Financial Resolutions, 1978: Financial Statement, Budget, 1978. - TAXATION POLICY Personal income tax Personal allowances

Wednesday, 1 February 1978

Dáil Éireann Debate
Vol. 303 No. 2

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I now come to my proposals for changes in the personal income tax. I have already indicated that the increase in the main personal income tax allowances proposed in the manifesto would be sufficient to improve real disposable incomes significantly, taken in conjunction with the Government target of a wage increase of about 5 per cent. I propose to increase the single allowance by £200, from £665 to £865, and to increase the married allowance by £630, from £1,100 to £1,730.

At its new rate of £1,730, the married allowance will be double the single allowance. The existing allowance of £230 for working wives will be maintained. These measures should be of particular benefit to married couples. Combined with a pay increase of 5 per cent, this would give an increase in weekly after-tax income of £6.52 or 11 per cent for a married man with two children, who is on average industrial earnings of about £70 a week.

The abolition of rates on domestic dwellings and the abolition of motor vehicle duties for all but large cars will also mean a good deal more cash in the pocket for the average family in 1978. Savings in motor [373] vehicle duties for a modest family saloon should work out at about £1 a week. Rates savings will, of course, depend on the type of accommodation which a family has. The average savings here should be about £2 a week for a local authority tenant: for a family purchasing a three-bedroomed semi-detached house in the Dublin area the saving could be £4 a week or more.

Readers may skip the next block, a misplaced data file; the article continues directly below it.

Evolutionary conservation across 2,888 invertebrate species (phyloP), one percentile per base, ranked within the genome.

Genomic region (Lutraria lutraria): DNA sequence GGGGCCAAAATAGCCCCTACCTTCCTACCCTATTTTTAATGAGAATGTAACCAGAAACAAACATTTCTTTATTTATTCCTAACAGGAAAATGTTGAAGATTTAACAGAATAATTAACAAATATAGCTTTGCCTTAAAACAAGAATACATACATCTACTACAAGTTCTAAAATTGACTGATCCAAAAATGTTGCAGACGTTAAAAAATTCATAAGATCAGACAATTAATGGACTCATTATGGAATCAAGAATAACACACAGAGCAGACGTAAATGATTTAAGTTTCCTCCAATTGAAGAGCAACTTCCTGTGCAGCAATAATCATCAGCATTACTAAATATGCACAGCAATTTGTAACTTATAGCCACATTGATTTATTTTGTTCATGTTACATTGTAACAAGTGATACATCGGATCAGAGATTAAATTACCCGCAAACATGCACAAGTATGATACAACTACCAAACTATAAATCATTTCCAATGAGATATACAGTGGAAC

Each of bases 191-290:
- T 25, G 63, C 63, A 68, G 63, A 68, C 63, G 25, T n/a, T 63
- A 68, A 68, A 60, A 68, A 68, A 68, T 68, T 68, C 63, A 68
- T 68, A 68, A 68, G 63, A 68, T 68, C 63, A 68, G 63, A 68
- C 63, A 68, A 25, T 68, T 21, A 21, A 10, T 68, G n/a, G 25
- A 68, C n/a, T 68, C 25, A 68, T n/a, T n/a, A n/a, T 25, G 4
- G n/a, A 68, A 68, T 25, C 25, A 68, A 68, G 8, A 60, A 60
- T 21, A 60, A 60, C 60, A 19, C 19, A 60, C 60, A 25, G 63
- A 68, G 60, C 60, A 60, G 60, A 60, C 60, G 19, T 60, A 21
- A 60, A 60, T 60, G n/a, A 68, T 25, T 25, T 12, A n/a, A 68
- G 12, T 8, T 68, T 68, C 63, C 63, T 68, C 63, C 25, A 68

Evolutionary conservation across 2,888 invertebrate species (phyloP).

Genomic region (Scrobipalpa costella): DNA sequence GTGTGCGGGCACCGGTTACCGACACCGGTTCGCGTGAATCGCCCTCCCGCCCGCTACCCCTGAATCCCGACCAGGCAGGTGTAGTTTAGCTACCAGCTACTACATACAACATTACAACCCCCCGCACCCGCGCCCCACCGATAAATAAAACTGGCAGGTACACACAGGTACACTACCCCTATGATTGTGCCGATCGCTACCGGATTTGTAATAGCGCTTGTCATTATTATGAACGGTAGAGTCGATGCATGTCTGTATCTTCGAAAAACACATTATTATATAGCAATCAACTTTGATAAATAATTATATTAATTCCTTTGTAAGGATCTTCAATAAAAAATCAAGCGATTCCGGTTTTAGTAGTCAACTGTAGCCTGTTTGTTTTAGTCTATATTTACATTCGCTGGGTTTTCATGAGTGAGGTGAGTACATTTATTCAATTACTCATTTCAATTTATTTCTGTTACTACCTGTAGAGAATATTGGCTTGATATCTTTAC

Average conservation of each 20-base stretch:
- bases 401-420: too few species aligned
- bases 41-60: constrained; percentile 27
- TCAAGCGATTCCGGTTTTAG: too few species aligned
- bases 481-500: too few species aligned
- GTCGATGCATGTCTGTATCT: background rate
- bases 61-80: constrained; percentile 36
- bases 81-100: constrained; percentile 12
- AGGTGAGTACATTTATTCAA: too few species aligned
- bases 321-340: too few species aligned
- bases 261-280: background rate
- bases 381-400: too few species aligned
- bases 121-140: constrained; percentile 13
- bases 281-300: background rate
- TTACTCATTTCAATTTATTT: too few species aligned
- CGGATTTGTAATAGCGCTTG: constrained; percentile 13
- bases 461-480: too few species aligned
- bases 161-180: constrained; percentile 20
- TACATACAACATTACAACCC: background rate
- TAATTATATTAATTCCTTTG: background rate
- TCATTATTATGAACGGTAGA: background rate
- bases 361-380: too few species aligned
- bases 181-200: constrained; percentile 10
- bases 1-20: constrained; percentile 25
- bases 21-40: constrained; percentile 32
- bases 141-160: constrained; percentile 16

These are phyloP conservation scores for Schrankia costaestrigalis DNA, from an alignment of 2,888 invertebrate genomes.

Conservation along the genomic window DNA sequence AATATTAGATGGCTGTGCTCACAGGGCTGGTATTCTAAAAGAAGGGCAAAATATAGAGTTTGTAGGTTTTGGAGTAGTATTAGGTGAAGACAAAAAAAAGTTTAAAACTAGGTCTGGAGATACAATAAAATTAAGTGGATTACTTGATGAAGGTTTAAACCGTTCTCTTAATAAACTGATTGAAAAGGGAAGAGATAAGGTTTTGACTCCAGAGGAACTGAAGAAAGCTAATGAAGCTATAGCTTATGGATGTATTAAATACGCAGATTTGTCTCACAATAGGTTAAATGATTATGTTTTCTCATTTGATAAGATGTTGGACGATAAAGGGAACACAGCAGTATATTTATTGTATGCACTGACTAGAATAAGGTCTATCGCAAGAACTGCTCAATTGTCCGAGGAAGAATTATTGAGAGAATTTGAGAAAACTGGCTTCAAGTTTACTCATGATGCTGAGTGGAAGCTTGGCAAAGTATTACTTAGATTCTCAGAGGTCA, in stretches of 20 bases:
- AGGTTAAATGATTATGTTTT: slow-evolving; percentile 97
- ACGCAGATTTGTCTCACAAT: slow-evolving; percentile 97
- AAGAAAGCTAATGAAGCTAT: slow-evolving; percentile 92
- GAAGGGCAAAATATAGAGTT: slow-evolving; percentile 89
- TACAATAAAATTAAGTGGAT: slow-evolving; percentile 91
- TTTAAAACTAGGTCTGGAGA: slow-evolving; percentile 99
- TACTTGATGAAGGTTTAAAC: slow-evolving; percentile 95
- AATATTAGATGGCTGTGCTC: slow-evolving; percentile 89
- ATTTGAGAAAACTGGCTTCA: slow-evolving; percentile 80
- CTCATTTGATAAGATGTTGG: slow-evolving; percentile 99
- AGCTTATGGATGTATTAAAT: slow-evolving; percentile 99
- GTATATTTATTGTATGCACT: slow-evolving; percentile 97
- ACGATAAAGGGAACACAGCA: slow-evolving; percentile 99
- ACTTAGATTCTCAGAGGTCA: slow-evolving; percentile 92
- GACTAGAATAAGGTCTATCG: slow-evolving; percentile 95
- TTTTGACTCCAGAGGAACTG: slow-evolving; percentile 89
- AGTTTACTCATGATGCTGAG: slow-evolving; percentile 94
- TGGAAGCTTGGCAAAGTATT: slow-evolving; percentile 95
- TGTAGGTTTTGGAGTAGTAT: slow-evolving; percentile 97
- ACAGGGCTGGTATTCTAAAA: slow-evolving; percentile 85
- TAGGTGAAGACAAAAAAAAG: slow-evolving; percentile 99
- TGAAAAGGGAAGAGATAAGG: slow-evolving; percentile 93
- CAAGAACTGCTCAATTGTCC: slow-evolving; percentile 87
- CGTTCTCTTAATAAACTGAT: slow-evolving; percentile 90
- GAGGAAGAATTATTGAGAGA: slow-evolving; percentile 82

All in all, therefore, the average family can expect to be at least £9 to £10 a week better-off in terms of disposable income by virtue of these particular measures.

In line with the increase in the single allowance which I have mentioned, the personal allowance for widows and widowers will go up from the present level of £735 to £935 that is, an increase of £200.

I have never accepted the view that all pensioners should be automatically exempt from tax, regardless of their income. I feel that the best way to tackle the tax burden of pensioners is to increase the special age allowance available to persons aged 65 years or over, and this I propose to do. The existing age allowances of £45 for single or widowed persons and £145 for married persons are to be increased by £35 in each case, that is to £80 and £180 respectively. Taken in conjunction with the other increased allowances which I have announced, this will result in a significant improvement in the position of pensioners who are paying income tax.

The cost of all these increases in personal allowances will be £63.4 million this year.


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